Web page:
Healthcare Venture Capital

Archive for August, 2010|Monthly archive page

De-escalating the Medical Arms Race: Why Lower Tech Is the Future of Medicine

In healthcare on August 10, 2010 at 6:14 pm

This post will offend some of my biotech and medtech friends. Sorry.

I firmly believe that we are in the final chapters of “The Great Medical Arms Race.”  And unlike the Cold War, I don’t think the United States will be the winner of this arms race. We might feel like we are winning, but in fact, we will end up losing due to the perfect storm of three unsustainable realities: healthcare cost growth, a federal budget crisis, and demographics.

Some of the advances we have made in life expectancy and quality of life due to some of these new technologies is amazing.  The US healthcare system has been very good at developing innovative new technologies that improve outcomes and increase costs.  Unfortunately, we are also very good at approving new technologies that just increase costs but have little or no effect on medical outcomes.

Lots of people have written about the the vast amounts that Medicare spends on end of life care. In particular, as a society, we spend too much on technology in the last few months of life and too little on basic access to primary care.  We spend too much building new heart hospitals and spine surgery centers and too little on hospice care or access to preventive care.  In short, we don’t “let go” well as Atul Gawande wrote so eloquently last week in the New Yorker.

I think everyone can agree that despite having the most access to technologically advanced therapies, the US taxpayer is not getting any bang for the buck.  A recent study showed that there is little correlation between reduced mortality and increased spending on several major health conditions.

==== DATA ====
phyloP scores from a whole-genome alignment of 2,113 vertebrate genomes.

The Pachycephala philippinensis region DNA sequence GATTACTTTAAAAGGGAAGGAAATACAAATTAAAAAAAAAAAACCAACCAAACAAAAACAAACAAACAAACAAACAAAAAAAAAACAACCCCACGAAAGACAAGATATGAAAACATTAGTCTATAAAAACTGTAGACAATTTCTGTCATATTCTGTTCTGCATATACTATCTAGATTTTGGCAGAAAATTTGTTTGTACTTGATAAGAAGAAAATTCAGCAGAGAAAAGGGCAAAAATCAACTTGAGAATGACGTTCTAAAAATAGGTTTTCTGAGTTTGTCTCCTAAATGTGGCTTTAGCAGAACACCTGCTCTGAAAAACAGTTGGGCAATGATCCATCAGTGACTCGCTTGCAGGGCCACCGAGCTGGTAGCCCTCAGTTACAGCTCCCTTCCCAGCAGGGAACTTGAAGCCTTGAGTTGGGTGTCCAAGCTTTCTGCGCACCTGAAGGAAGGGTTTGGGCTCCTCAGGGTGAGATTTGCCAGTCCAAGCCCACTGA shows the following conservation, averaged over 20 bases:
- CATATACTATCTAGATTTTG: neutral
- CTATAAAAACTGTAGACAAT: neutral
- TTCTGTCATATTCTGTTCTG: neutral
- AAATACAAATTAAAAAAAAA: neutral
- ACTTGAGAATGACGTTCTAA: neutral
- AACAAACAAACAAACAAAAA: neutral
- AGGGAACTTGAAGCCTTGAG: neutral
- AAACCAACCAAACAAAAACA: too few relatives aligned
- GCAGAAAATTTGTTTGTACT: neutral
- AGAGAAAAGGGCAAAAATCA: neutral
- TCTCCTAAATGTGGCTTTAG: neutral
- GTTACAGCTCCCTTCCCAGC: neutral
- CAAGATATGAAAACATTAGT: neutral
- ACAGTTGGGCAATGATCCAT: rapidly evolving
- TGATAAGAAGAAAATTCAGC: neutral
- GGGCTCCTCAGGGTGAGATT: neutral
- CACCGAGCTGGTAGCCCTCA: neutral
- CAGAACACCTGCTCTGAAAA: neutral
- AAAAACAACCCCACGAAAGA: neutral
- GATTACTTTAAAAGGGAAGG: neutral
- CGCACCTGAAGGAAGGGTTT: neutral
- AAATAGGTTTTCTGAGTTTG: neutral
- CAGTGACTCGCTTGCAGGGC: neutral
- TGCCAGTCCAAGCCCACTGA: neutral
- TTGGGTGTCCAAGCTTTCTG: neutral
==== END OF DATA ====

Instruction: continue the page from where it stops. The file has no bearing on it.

Despite spending 17% of GDP on healthcare, the outcomes are dismal.  According to the WHO, amongst developed nations, the US is

-37th in overall health

-34th in life expectancy

-28th in infant mortality

-30th in obesity

In the world of medical technology, one of my favorite examples of questionable bang for the buck is colonoscopy.

-There are 4 million colonoscopies per year in the US.  Many adults who need colonoscopies still don’t get them due to fear of the procedure, lack of access to care, etc.

-Yet despite that, there is a growing $1b/yr medical device market for colonoscopes and related equipment in the US alone

-Colonoscopy is the bread-and-butter income for most of the 12,000 GI docs in the US and has aided greatly in the proliferation of GI focused ambulatory surgery centers that doctors often own a financial interest in.

-However, there exists little long term cost-effectiveness data showing that screening average asymptomatic risk populations with colonoscopy every 3 to 5 years is actually cost-effective in the long-run.

-In fact, more and more data shows that colonoscopy is being done way too often on average risk patients. High risk patients should of course be screened with colonoscopy.

-Health Affairs recently published an elegant paper postulating that lower-tech and lower cost screenings (ie, FOBT) for colonoscopy would “would result in more individuals’ getting screened, with more life-years gained”

So how about this crazy idea?

What if an lower-tech therapy or diagnostic had 80% of the effectiveness of a new technology but at 20% of the cost of the new technology?  Would society favor the older technology or the newer one? Would patients and families accept that they aren’t getting the absolute latest and greatest?

A totally rational society should choose the older technology and then invest the dollars saved into other areas with higher societal needs (ie, education) and potential benefits. But I fear that without some financial incentive, most individuals would not choose the cheaper technology if given a choice.

My favorite recent paper on this topic reviewed almost 1000 cost-effectiveness studies and concluded that only 0.4% of the interventions in those papers actually reduced cost significantly while only decreasing quality a small amount.

The authors of that study also concluded that “less-expensive, lower-quality innovations are ubiquitous in other economic sectors but have not been described in health care.”

This should frustrate every one of us as consumers of healthcare.  It certainly frustrates me as a investor in healthcare technology companies.

I think cost-effectiveness studies should be mandatory for US approval of new medical technologies.  If you pitch me a new medical technology company, be prepared to answer what your cost-effectiveness streategy is.